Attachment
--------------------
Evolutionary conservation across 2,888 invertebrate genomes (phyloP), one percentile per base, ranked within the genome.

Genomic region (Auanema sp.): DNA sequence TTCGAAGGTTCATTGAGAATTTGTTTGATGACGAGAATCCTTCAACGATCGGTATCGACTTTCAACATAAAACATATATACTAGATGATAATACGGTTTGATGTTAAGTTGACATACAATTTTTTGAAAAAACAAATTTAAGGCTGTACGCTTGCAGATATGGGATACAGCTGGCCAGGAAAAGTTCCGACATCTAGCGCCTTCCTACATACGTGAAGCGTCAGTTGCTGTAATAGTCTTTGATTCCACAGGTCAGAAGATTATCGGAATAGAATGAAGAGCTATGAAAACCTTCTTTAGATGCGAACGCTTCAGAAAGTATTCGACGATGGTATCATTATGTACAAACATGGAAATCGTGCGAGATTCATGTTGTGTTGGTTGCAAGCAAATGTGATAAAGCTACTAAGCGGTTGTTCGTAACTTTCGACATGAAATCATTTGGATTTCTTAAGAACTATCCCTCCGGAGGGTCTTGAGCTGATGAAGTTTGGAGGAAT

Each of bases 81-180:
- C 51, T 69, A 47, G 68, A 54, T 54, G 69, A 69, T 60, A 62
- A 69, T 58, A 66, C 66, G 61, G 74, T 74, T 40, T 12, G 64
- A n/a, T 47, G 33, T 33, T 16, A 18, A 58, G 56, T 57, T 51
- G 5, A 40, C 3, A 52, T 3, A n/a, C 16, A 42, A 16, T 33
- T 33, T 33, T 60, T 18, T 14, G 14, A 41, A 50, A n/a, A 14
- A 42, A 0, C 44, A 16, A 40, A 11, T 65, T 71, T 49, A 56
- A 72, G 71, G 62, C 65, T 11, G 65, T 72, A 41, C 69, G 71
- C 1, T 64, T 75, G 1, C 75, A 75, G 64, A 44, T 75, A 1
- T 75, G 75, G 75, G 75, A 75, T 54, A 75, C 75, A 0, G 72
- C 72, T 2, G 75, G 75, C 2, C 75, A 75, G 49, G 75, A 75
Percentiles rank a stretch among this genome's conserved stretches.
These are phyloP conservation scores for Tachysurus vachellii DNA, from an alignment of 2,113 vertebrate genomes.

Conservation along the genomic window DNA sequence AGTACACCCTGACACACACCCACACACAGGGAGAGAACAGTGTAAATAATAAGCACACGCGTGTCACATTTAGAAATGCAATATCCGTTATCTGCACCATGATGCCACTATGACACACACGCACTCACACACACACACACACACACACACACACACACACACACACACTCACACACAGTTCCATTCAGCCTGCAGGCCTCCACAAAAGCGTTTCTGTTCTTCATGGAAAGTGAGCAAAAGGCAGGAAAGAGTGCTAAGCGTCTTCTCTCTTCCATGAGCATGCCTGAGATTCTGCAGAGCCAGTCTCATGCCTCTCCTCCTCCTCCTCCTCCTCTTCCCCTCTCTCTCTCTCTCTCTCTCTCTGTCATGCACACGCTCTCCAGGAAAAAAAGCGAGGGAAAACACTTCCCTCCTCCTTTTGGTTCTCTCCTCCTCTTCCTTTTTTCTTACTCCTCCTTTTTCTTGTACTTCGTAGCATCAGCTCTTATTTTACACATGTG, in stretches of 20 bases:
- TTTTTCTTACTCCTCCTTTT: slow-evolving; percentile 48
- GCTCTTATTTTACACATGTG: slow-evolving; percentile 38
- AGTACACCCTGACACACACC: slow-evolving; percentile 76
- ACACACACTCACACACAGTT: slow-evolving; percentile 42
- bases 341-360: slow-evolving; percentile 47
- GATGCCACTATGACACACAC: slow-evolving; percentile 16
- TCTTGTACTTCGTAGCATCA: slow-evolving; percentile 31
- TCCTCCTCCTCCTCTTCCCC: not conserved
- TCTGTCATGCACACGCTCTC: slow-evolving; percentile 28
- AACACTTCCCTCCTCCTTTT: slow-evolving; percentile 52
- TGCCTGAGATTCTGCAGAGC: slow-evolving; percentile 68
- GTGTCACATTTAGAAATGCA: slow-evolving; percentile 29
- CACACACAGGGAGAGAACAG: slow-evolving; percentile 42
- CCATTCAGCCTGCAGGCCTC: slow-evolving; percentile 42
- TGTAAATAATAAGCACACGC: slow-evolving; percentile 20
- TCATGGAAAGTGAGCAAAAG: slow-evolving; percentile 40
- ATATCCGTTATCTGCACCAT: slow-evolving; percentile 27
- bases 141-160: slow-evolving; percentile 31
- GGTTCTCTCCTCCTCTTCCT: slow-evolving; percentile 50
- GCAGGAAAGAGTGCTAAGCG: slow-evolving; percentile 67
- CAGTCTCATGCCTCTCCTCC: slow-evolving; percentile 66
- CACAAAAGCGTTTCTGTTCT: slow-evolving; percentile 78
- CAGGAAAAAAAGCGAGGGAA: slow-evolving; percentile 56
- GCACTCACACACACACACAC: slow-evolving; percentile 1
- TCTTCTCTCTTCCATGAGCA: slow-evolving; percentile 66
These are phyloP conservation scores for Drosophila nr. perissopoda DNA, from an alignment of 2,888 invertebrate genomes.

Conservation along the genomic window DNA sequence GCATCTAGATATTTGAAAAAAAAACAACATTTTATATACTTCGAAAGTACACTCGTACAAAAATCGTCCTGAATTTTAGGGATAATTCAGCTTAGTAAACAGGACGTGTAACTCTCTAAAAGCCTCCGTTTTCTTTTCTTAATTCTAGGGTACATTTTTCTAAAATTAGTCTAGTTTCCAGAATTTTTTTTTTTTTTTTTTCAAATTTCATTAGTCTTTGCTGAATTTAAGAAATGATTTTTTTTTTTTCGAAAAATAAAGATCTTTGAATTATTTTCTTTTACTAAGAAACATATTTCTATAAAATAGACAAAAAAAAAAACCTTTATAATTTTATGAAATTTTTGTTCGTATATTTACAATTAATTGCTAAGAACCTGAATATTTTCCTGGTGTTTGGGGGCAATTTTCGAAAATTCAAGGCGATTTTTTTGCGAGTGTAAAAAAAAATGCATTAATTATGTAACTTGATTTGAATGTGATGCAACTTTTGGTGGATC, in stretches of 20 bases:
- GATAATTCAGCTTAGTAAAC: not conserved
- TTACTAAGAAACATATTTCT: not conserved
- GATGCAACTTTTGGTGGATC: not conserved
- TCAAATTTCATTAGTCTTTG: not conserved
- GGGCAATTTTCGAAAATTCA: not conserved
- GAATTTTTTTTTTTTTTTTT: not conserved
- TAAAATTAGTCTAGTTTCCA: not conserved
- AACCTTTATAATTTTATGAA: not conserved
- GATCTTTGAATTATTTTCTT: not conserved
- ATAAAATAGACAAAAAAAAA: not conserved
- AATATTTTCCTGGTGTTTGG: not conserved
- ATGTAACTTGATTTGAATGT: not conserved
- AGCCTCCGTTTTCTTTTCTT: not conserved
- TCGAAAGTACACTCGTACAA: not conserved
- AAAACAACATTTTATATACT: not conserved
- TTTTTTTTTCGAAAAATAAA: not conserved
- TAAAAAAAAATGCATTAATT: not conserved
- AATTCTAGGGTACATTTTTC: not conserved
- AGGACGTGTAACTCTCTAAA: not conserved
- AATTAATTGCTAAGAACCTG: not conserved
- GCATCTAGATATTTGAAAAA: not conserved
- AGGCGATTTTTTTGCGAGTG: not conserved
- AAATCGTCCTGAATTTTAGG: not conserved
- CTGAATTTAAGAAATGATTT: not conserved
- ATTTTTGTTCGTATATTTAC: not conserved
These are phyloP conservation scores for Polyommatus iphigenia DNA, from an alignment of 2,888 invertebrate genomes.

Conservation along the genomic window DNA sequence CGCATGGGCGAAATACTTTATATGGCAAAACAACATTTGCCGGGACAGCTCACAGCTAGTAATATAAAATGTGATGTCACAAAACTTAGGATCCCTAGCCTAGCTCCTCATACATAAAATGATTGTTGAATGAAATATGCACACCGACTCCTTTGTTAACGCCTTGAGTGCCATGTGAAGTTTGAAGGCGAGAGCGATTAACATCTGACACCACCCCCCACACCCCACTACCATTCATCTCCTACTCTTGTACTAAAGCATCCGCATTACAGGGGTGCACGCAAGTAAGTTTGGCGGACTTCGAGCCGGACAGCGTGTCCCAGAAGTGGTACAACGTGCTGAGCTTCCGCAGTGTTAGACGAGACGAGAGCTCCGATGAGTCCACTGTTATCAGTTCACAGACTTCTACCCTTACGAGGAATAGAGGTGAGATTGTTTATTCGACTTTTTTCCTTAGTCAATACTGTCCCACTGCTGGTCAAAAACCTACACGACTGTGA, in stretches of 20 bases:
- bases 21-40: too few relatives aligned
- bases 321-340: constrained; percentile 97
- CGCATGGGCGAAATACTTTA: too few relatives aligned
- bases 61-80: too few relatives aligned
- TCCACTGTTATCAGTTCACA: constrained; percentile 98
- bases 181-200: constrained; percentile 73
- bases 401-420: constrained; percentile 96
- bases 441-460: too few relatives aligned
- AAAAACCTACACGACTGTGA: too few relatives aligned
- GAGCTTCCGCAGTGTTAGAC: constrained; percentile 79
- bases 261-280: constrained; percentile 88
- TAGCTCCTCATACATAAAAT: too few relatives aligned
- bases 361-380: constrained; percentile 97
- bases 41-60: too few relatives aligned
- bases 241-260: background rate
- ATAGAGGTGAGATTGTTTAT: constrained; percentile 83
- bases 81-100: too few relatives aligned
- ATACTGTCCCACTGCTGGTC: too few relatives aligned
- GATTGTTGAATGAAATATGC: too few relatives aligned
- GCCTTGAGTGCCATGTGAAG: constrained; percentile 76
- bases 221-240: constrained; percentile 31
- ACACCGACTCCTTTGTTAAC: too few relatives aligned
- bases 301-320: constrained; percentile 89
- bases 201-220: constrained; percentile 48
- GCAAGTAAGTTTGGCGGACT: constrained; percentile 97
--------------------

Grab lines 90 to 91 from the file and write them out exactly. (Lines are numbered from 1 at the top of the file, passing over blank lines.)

- GCCTTGAGTGCCATGTGAAG: constrained; percentile 76
- bases 221-240: constrained; percentile 31